Two groups opposed to California’s Delta Tunnels are alleging that Gov. Jerry Brown violated the Brown Act by improperly lobbying the Metropolitan Water District board members to provide billions of dollars for the project.
The Board of Directors for the Metropolitan Water District of Southern California, which provides about 30 percent of the water to 19 million people over an area of 5,200-square-miles, seemed opposed in March to funding any part of the cost to build two massive water-sucking tunnels under the California Delta to bring water further south over concerns the project would spike residential water rates.
Environmentalists led by the “Restore the Delta” organization, the Winnemem Wintu Tribe, and the “Environmental Justice Coalition for Water” were confident that despite Gov. Brown’s efforts to enhance surface storage and water performance measures to make the project financially more attractive to water districts, the California WaterFix was dead.
Gov. Brown was known to have met with Secretary of the Interior Ryan Zinke on April 13 to discuss enhancing federal support for the Delta Tunnels and other water infrastructure impacting public lands.
But Brown reportedly also sent a letter about the project on April 9 letter to Metropolitan Water District staff and directors that environmentalists claim was an effort to lobby privately for votes for the project. The anti-tunnel forces claim the vote that revived the CA WaterFix violated the Brown Act because of the lobbying effort by Brown that included back-channel conversations to circumvent the transparency requirements for public decision-making.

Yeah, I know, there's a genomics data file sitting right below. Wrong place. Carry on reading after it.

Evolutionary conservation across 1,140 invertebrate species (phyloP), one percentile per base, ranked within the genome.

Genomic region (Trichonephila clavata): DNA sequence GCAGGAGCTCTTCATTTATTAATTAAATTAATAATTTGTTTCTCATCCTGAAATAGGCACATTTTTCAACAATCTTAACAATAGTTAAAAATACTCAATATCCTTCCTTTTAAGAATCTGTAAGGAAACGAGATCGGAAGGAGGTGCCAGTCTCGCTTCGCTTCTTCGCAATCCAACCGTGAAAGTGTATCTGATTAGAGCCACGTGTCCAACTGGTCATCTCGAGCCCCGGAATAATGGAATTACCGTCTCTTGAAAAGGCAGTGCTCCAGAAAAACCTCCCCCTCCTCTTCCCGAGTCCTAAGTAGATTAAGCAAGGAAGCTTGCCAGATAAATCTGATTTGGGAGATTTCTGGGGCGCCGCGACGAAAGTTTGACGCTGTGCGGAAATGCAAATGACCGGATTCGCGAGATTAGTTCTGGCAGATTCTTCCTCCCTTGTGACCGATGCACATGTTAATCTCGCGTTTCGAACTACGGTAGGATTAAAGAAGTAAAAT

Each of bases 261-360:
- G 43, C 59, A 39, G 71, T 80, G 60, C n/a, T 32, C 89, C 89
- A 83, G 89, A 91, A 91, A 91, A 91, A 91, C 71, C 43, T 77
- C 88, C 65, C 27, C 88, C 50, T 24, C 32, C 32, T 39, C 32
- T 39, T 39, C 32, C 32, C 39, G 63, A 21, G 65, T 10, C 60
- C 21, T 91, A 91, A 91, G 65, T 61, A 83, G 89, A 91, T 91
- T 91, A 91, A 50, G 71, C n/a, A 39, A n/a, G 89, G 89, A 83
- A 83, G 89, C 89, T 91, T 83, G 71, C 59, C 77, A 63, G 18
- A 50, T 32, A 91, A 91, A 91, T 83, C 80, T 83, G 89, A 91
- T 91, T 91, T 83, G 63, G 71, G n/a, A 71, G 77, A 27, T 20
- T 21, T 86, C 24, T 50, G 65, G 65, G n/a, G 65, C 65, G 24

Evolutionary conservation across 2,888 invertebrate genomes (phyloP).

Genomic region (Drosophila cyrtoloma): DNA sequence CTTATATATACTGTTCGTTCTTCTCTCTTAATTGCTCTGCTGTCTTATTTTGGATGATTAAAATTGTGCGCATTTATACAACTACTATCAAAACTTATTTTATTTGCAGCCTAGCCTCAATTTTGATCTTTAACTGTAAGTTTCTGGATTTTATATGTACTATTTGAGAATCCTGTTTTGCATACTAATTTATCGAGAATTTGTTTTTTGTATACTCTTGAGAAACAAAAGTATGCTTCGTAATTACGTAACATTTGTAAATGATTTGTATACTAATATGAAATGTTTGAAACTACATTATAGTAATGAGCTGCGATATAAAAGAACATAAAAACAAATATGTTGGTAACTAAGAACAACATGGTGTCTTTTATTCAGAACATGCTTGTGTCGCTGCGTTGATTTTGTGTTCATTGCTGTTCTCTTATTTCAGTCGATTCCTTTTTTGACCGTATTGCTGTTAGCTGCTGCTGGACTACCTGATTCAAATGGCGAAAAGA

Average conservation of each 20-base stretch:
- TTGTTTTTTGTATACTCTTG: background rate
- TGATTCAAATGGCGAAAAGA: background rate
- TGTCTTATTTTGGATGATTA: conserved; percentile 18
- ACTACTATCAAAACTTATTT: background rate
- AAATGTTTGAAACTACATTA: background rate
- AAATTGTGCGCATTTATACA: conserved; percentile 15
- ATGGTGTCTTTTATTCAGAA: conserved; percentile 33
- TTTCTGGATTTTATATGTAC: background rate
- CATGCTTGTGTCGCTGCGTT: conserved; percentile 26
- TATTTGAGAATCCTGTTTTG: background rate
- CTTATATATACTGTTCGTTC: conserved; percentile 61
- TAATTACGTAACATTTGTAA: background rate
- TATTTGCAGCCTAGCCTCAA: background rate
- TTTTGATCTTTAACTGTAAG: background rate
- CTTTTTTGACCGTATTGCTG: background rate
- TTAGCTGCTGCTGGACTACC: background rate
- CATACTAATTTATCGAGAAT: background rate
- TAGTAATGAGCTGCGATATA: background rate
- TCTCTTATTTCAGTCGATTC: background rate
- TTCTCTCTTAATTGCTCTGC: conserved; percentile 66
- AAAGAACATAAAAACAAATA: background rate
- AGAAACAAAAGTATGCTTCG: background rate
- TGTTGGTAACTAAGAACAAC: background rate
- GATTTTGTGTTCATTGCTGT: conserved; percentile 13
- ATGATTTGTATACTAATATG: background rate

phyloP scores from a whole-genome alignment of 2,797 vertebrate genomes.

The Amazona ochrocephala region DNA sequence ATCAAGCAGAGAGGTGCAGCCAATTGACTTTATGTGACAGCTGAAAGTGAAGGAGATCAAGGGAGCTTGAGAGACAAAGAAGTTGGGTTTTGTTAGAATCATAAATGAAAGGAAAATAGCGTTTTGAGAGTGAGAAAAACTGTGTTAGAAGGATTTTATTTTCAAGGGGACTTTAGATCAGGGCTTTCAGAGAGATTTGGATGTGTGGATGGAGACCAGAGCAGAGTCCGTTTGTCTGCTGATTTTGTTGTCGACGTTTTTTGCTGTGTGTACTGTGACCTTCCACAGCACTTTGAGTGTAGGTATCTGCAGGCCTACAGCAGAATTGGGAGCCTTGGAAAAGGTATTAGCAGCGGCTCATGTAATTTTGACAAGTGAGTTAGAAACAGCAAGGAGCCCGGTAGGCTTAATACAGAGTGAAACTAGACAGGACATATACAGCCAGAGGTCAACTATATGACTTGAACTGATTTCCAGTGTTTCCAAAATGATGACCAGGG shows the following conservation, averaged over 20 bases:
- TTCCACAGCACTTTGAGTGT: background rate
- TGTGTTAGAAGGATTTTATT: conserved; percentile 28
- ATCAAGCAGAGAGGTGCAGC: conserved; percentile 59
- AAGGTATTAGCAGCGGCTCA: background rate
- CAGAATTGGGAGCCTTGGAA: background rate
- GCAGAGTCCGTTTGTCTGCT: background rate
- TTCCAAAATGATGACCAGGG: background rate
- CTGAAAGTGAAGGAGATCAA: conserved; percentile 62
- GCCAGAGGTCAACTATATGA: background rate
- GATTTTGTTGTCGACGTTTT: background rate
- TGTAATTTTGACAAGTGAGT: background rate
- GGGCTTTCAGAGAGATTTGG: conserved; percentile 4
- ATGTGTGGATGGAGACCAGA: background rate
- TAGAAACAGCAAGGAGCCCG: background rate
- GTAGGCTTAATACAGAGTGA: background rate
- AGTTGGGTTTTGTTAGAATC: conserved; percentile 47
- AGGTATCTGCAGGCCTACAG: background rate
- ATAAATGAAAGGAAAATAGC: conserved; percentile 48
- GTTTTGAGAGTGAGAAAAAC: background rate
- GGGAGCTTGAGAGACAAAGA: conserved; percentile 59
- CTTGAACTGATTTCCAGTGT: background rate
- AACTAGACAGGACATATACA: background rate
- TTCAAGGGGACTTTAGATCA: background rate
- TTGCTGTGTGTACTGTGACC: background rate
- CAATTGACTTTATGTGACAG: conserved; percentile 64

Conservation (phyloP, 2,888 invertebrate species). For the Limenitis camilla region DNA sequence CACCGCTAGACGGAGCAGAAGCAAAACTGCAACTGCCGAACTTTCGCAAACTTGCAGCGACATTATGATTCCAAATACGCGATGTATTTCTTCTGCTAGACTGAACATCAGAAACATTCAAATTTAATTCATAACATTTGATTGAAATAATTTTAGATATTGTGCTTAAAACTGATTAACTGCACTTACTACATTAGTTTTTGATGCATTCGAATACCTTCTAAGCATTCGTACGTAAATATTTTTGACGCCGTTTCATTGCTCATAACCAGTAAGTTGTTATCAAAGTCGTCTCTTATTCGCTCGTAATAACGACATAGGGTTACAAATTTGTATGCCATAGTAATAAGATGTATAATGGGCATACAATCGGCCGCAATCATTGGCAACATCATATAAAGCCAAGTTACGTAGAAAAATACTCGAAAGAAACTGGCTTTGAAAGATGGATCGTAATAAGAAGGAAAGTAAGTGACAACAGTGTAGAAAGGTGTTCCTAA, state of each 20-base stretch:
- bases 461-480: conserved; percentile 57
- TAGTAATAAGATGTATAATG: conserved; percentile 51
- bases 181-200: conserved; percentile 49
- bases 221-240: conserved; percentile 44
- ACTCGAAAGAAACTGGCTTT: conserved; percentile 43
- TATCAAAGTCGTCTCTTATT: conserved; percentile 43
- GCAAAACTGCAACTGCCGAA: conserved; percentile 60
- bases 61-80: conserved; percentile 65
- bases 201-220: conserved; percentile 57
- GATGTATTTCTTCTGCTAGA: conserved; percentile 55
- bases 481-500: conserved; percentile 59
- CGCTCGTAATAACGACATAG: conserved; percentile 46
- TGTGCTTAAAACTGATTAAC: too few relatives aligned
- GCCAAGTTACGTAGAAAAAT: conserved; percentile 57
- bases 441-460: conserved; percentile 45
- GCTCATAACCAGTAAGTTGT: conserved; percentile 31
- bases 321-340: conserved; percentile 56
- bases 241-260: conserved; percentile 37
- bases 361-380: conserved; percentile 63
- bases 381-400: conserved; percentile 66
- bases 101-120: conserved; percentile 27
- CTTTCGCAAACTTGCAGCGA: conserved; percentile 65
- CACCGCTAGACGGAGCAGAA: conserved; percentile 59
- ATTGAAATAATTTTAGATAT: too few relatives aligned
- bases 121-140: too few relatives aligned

The Food & Water Watch and the First Amendment Coalition sent a letter to the Metropolitan Water District’s Board of Directors that formally accuses them of violations of the Brown Act under California’s open government law by making a multi-billion-dollar decision behind closed doors, before a public vote on the tunnels project:
Brenna Norton, a senior organizer with Food & Water Watch, claimed: “Metropolitan Water District staff and directors, working with Governor Brown, colluded to round up votes to use SoCal ratepayer and taxpayer money to subsidize Central Valley farmers.”
It is doubtful that the environmentalists will gain much traction to stop the project from their letter demanding a re-vote. But momentum continues to grow for the California WaterFix with Santa Clara Valley Water District board of directors voting May 8 to help fund the tunnels.